Consider a potential customer’s reputation. Depending on your industry and long-term expectations, you may want to check out a prospective client before taking on a project. Make discreet inquiries of others in your industry group. You may find it helpful to know if the client has been willing to take feedback on past projects, if they respond in a timely manner, or if other businesses have complaints about them.
Good clients form the backbone of any successful business. Be diligent to find and keep the best ones.
Business clients often prefer to be billed for purchases rather than paying upfront. That means you may need to establish receivable accounts for most business-to-business transactions. Unfortunately, it also means cash flow complications or worse if you take on commercial clients who don’t pay on time, or at all.
Luckily, you can minimize the risk of delinquent accounts by creating strong payment and credit policies. Consider these four methods:
Credit eligibility standards. Research new clients by purchasing business credit reports or contacting credit departments in your industry. Before extending credit, confirm that they have made good on previous obligations.
Credit terms. Consider industry practices and the creditworthiness of individual customers when crafting your policy. In some industries, new customers might start with a “net 30” standard, allowing them 30 days before payments become delinquent. But one size doesn’t necessarily fit all. Your best customers may warrant longer payment terms, such as 60 to 90 days. Some industries have their own billing practices, such as the construction industry, where customers are usually billed with a series of invoices.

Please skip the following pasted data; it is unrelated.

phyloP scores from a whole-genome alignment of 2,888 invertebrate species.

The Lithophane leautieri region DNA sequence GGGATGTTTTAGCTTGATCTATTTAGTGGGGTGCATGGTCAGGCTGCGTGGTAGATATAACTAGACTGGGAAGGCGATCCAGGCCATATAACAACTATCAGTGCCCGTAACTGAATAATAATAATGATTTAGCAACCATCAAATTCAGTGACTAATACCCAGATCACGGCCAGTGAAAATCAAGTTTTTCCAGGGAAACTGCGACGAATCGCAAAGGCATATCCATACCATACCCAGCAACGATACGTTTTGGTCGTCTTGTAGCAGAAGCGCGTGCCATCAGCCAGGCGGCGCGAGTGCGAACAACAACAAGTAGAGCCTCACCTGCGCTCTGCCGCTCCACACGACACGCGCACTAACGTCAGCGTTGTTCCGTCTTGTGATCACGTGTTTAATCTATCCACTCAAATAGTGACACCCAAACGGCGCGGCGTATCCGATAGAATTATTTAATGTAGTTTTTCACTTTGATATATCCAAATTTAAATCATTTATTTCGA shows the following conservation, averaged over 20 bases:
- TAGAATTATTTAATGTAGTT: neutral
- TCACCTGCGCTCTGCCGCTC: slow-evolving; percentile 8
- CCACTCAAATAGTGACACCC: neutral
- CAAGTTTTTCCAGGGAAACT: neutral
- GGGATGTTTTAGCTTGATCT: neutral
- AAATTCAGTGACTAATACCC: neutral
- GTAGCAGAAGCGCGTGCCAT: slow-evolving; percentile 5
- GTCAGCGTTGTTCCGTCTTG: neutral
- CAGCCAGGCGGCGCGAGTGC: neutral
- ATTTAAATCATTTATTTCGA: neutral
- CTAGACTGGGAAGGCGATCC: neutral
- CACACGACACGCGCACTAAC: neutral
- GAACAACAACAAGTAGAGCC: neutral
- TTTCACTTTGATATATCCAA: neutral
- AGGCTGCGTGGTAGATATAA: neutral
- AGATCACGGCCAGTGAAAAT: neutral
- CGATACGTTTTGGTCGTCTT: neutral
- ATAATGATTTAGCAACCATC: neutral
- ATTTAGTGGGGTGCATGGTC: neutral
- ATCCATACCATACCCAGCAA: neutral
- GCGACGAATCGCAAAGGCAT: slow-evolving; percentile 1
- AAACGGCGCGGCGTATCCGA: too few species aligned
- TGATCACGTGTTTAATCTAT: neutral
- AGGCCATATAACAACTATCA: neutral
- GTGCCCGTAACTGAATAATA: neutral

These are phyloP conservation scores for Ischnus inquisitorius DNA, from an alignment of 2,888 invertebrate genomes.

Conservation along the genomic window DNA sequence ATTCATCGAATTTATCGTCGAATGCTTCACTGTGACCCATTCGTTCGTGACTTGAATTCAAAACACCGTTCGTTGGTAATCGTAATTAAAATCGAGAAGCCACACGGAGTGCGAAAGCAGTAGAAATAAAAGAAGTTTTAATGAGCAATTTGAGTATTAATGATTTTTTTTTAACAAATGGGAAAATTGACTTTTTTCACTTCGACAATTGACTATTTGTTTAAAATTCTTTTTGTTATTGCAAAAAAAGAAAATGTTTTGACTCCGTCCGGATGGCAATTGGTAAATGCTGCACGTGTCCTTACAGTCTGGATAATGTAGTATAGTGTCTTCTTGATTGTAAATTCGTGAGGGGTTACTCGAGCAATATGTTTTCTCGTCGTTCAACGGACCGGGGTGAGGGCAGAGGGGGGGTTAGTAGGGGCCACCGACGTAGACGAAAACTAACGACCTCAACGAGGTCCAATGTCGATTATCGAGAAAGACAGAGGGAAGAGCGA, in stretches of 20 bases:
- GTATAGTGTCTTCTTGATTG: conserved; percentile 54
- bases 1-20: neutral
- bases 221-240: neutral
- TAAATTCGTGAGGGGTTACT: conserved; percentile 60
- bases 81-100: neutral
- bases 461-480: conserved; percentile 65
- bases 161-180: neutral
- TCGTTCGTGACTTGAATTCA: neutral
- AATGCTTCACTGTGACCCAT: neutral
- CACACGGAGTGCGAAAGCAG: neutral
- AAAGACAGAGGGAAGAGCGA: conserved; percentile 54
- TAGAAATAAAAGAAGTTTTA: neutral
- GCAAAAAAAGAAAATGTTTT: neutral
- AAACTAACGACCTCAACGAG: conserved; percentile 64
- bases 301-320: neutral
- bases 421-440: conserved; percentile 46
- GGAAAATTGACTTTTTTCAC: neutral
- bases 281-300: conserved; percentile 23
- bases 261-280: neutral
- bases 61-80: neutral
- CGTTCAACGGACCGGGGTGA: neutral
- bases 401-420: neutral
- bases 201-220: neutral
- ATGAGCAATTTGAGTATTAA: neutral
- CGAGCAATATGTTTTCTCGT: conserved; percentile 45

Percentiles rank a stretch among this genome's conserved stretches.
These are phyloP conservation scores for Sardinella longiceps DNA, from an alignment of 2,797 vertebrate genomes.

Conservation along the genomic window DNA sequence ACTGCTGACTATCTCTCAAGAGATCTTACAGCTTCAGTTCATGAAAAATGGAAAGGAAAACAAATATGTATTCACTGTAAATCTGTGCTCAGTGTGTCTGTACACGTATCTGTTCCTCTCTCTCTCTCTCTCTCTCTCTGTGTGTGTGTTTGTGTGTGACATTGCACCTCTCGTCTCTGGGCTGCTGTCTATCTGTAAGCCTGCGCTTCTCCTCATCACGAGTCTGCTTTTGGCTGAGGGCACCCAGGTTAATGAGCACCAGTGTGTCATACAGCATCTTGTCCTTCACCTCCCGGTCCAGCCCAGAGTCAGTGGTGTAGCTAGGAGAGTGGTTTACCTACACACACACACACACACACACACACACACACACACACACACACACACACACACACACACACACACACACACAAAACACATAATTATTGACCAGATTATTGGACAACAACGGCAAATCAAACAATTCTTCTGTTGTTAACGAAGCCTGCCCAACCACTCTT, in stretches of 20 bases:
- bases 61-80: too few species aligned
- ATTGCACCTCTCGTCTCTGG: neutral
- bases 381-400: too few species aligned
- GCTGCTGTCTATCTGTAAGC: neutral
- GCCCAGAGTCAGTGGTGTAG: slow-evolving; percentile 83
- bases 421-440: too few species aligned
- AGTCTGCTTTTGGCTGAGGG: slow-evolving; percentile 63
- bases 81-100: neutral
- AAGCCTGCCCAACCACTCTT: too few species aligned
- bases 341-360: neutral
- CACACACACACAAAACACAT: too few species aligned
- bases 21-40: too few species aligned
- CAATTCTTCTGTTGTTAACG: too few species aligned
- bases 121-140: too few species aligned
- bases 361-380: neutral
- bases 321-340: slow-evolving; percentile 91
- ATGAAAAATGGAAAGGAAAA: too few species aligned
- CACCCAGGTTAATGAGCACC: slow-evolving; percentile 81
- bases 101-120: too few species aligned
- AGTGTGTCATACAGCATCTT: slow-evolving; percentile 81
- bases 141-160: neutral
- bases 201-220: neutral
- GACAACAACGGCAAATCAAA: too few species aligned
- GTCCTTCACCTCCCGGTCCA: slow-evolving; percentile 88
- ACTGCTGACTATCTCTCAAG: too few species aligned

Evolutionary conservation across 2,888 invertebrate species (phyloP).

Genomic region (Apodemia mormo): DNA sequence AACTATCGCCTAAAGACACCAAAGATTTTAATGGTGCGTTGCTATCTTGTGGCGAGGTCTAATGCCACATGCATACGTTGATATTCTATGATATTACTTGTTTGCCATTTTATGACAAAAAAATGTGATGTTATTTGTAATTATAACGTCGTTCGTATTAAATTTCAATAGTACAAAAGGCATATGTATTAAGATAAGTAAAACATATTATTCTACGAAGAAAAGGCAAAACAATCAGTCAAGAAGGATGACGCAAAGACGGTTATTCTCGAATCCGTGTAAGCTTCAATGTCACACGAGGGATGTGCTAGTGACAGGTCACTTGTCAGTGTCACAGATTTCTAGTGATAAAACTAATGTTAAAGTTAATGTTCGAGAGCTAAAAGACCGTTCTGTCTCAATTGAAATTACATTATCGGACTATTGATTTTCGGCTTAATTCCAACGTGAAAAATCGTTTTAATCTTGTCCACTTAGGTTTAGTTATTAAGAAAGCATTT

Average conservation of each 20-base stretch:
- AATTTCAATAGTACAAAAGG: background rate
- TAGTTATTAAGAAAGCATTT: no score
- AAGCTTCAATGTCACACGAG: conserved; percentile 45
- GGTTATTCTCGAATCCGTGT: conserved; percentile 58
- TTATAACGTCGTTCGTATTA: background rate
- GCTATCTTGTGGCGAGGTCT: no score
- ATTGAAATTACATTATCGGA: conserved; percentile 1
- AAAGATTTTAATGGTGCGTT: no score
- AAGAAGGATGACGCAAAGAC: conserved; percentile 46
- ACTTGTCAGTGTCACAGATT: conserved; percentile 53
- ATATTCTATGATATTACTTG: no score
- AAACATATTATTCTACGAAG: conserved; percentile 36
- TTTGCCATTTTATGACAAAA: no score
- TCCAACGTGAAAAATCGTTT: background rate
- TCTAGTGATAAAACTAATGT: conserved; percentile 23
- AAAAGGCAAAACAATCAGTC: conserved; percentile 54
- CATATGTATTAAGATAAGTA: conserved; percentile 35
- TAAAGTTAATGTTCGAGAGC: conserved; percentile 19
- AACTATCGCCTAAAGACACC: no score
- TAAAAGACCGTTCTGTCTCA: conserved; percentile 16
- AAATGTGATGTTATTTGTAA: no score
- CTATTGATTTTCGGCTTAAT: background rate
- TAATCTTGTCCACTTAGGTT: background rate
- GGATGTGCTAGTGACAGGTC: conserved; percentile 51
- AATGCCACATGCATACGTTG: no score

Clear documentation. Requirements for purchase orders, contracts, credit applications, sales agreements and invoices should all be documented and made clear to the client. The policy should include examples of each type of form, and specify the circumstances under which each would be appropriate and/or mandatory. Having formal procedures in place will make clear to your clients that you are diligent about the payment process and expect timely payment.
Collections. Your policy guidelines should explain in clear language the steps you’ll take if an account becomes delinquent. You should provide information on late fees, charges, overdue notifications and when delinquent accounts will be reported to credit agencies and/or turned over to a collection agency.
A good credit policy will help you start to get a handle on your cash flow. Questions? Give Carl Heinemann, your Chattanooga CPA, a call.
You’ve launched a business website, but customers aren’t flocking to purchase your online offerings. Why not? For some companies, tweaking an already inviting webpage may be sufficient. Other business websites may require a complete overhaul. If traffic to your homepage isn’t trending upward, consider the following tried-and-true guidelines: